For months, Briton Jamie Pierre has been trying to get approval to travel to Singapore for his new job there. But after repeated checks online plus multiple emails and messages, he is frustrated, confused, and still without an entry permit.
Now, as Singapore says it may ease COVID-19 quarantines in September for vaccinated people, he hardly dares feel optimistic.
“It does give me some hope,” said Pierre, 32, who works for a marketing procurement platform.
“But…I’m kind of tempering that hope” with worry of more delays, he added.
The pandemic has disrupted global mobility on a scale that hasn’t been seen since World War II. Governments in the Asia-Pacific region, including Australia, China, Thailand, and Hong Kong, have maintained quarantine and entry requirements.
Singapore – long known as a global financial hub for highly mobile foreign professionals – has had especially strict border controls, quarantine, and contact tracing. It has been one of the most successful countries in curbing COVID-19, with only 39 deaths.
But for its legions of foreign workers – who make up one-fifth of the 5.7 million population – the restrictions have been a nightmare, with many stranded abroad despite having jobs and visas, and others afraid to leave for fear of not being allowed to return.
The government recently said it was considering quarantine-free travel for people fully vaccinated against COVID-19 starting in September, when 80% of the population should be inoculated. It also plans to review some virus restrictions in early August, when two-thirds are on track to be inoculated.
The pandemic has forced Singapore to weigh its reputation as one of the world’s most accessible business climates against its efforts to control the virus.
“As a small economy, Singapore must and will remain open and connected to the world,” the manpower and trade ministries told Reuters in a written reply to questions.
“We cannot afford nor do we have any intention to close ourselves off to the world for longer than necessary,” it added.
Since last year, foreign work visa holders have needed special permits to enter Singapore. The city-state largely stopped accepting new applications from most countries in May after a surge in coronavirus cases globally.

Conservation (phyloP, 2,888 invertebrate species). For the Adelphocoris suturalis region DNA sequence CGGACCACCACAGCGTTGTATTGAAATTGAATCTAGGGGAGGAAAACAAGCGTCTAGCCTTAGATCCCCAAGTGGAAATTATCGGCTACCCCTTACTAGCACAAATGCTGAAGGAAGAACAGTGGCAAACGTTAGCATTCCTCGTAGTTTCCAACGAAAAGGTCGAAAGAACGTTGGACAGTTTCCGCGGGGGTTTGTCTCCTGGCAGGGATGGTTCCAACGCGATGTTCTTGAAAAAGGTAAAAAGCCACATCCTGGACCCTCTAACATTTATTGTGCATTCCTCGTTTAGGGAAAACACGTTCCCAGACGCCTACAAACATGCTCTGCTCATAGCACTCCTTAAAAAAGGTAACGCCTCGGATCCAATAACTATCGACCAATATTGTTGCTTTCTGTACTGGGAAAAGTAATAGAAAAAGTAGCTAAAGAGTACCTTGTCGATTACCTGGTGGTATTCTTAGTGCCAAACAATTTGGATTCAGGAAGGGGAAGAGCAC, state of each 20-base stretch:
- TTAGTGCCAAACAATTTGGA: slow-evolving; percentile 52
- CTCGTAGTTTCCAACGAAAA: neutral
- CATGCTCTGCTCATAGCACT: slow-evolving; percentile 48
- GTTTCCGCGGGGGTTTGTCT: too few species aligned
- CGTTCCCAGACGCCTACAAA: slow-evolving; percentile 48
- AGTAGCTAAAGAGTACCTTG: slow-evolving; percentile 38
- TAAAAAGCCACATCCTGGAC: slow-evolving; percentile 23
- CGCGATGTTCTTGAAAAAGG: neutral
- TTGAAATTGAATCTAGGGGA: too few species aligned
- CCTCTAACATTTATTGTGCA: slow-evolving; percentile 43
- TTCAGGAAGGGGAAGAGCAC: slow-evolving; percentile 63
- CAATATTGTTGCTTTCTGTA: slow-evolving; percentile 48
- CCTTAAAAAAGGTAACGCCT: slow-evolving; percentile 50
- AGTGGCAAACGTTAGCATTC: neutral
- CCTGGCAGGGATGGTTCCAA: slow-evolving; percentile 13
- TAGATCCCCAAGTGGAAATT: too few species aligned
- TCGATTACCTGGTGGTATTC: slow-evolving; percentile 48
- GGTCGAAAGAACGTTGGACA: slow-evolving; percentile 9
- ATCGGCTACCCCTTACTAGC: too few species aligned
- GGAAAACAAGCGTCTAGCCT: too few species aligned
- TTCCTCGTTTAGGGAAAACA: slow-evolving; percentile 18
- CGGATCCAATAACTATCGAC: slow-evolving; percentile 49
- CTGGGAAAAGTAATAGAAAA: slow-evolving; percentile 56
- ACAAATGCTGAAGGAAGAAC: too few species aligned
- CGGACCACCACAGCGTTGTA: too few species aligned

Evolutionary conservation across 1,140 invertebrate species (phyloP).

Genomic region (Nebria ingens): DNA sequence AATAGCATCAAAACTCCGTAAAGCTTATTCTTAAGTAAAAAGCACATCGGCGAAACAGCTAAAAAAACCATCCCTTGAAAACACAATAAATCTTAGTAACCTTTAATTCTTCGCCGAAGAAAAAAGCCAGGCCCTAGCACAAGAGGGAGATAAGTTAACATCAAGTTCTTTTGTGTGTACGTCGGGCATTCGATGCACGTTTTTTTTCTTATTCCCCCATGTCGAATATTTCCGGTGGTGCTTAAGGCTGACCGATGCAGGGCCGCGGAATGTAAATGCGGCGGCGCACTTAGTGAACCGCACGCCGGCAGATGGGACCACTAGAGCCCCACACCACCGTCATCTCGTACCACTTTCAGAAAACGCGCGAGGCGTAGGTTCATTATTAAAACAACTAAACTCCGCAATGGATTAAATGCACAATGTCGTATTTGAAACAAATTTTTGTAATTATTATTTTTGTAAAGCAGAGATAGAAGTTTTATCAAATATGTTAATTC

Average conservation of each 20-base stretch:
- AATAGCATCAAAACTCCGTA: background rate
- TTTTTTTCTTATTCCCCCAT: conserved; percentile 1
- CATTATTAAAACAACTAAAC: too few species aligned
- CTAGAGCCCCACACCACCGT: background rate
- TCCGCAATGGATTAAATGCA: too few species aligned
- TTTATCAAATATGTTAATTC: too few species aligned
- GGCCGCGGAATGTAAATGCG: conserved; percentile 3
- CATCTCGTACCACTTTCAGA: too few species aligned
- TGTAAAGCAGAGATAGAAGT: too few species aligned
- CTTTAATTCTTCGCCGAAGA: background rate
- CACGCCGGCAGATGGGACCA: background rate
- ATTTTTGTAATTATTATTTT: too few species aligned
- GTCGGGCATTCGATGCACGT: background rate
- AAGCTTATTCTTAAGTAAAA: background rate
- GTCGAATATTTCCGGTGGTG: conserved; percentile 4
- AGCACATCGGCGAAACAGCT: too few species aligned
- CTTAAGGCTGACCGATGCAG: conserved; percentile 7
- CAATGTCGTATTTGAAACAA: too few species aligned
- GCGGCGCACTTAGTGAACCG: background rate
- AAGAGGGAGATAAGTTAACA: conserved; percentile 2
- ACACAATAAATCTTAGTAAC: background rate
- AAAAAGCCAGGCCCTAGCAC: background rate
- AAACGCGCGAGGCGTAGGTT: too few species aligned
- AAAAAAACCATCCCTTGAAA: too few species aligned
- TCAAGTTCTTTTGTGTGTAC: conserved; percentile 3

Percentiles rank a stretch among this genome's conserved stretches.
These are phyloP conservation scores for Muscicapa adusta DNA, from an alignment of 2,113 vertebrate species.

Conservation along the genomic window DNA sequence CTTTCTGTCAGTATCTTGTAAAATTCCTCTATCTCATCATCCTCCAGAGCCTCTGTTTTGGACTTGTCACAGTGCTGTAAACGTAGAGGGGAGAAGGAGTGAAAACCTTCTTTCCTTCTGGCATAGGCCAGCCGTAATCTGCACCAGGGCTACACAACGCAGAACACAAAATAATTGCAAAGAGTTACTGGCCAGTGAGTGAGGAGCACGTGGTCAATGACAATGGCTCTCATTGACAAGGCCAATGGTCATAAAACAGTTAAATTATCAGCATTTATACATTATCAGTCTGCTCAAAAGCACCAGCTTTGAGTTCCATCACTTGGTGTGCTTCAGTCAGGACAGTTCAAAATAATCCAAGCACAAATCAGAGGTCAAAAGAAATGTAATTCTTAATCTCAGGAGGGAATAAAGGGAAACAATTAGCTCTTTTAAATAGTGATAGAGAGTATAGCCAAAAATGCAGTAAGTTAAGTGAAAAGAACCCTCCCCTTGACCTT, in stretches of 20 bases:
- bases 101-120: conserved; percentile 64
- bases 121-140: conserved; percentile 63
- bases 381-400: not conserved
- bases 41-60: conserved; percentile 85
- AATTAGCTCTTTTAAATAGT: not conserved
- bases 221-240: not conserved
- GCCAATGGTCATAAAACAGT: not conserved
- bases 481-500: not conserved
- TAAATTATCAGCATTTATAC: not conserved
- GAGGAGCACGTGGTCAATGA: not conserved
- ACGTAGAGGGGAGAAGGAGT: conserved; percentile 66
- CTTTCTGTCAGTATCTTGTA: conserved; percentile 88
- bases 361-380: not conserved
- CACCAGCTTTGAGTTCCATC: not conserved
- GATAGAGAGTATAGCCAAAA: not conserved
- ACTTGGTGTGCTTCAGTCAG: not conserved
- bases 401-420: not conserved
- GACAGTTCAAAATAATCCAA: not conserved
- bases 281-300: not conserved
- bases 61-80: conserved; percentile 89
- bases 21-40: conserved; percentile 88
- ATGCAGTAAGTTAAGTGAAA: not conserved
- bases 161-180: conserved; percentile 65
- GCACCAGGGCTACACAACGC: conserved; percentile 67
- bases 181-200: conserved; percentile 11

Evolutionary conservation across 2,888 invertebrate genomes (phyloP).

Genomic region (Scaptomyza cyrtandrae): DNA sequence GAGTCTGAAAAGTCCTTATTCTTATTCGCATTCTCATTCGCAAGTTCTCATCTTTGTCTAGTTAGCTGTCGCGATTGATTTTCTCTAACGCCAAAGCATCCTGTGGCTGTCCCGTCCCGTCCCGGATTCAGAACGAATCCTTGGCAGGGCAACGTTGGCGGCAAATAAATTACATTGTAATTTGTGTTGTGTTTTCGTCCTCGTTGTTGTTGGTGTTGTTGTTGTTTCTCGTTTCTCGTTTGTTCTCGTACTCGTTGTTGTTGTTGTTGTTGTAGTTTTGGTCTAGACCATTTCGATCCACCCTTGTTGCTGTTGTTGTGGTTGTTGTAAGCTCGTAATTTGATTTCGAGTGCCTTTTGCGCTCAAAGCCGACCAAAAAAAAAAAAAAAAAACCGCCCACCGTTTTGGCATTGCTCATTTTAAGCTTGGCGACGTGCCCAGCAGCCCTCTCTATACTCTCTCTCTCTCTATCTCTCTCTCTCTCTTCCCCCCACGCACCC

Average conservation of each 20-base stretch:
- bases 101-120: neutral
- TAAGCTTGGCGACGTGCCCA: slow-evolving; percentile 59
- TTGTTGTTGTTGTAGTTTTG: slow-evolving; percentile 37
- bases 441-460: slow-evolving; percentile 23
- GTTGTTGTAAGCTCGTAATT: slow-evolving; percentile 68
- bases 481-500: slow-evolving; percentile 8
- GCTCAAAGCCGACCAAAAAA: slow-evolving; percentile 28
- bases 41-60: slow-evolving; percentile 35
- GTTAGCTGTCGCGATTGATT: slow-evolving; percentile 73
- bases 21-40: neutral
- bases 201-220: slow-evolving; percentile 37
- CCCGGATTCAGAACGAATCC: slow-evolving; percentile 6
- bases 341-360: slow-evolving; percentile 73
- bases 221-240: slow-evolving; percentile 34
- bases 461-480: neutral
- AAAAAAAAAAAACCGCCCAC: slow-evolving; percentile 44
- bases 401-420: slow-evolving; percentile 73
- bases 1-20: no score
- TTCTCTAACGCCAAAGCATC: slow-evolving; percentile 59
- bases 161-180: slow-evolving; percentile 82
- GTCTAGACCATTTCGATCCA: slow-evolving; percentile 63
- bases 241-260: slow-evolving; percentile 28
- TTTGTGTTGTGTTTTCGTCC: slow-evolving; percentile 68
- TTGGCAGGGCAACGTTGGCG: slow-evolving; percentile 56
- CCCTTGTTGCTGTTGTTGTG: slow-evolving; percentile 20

Although many workers have successfully entered, others have been frustrated. A Facebook group with 18,000 members features accounts of navigating an opaque permit system.
There is no official data on how many foreign workers are stranded, but an online petition seeking entry for vaccinated passholders from India has nearly 5,000 signatories, many of whom share tales of families separated for months on end.
Singapore-based business owner Yigit Ali Ural traveled to Turkey last month for a family emergency. Uncertain of getting approval to return, he gave up his rented apartment, losing thousands of dollars in deposit.
“We are in limbo – whether to stay in Turkey and try to come back to Singapore. Or just forget it,” said Ural, who is Turkish-American.
Pierre has been working remotely until he’s allowed to enter Singapore. He has spent months in Airbnbs and temporary accommodation in the UK with his wife and toddler.
“I have to essentially work irregular hours to be able to keep communication with the region,” said Pierre, calling the situation “stressful.”
Singapore’s government said approvals are based on COVID-19 risk levels of the countries applicants are coming from, and it prioritizes more critical travelers.
Reopening closely watched
Singapore’s tentative reopening moves are being closely watched – not only by anxious expatriates but also by other countries that are further behind in vaccinations.
“Other countries currently pursing zero-COVID strategies, such as China, Hong Kong, Australia, and Taiwan, will be keeping a keen eye on Singapore’s progress,” said Gareth Leather at Capital Economics.
A decrease in the number of foreigners last year pushed Singapore’s population down 0.3% to 5.69 million, the first drop since 2003.
The number of employment passholders, defined as professionals earning at least S$4,500 a month, dropped 8.6% to 177,100 in 2020.
For now, expatriates who have not seen their families since the pandemic began are keeping a close watch on the September plan.
“Going there is easy. But what are my chances of actually coming back?” said Maura Geertsma, who is Dutch. “I need to be confident that I’m able to return to Singapore.” – Rappler.com
$1 = 1.3526 Singapore dollars